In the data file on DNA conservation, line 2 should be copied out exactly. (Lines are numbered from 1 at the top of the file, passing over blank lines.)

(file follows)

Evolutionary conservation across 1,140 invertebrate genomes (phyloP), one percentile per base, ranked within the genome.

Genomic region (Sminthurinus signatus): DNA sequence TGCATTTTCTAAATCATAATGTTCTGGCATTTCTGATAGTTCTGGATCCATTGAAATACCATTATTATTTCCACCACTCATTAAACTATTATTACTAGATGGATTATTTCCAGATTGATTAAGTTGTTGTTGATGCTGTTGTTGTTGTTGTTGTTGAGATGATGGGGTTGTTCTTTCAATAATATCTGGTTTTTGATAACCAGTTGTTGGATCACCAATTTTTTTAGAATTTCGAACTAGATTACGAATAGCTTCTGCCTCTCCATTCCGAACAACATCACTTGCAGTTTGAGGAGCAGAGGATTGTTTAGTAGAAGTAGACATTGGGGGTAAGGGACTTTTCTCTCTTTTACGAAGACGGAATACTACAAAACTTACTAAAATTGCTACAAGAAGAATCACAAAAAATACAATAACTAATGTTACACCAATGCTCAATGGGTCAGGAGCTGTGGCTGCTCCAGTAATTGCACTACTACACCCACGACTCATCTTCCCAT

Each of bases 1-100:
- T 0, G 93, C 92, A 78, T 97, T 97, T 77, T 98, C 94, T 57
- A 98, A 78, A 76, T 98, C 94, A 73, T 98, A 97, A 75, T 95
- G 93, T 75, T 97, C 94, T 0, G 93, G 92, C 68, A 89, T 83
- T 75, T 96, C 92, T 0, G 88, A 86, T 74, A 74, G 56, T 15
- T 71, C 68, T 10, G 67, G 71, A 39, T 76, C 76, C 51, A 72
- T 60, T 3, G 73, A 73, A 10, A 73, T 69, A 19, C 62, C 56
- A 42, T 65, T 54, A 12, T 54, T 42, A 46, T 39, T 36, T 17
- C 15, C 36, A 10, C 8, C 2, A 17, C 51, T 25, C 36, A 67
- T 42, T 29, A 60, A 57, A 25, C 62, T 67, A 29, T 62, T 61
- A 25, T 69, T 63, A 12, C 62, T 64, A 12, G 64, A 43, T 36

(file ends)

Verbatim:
Genomic region (Sminthurinus signatus): DNA sequence TGCATTTTCTAAATCATAATGTTCTGGCATTTCTGATAGTTCTGGATCCATTGAAATACCATTATTATTTCCACCACTCATTAAACTATTATTACTAGATGGATTATTTCCAGATTGATTAAGTTGTTGTTGATGCTGTTGTTGTTGTTGTTGTTGAGATGATGGGGTTGTTCTTTCAATAATATCTGGTTTTTGATAACCAGTTGTTGGATCACCAATTTTTTTAGAATTTCGAACTAGATTACGAATAGCTTCTGCCTCTCCATTCCGAACAACATCACTTGCAGTTTGAGGAGCAGAGGATTGTTTAGTAGAAGTAGACATTGGGGGTAAGGGACTTTTCTCTCTTTTACGAAGACGGAATACTACAAAACTTACTAAAATTGCTACAAGAAGAATCACAAAAAATACAATAACTAATGTTACACCAATGCTCAATGGGTCAGGAGCTGTGGCTGCTCCAGTAATTGCACTACTACACCCACGACTCATCTTCCCAT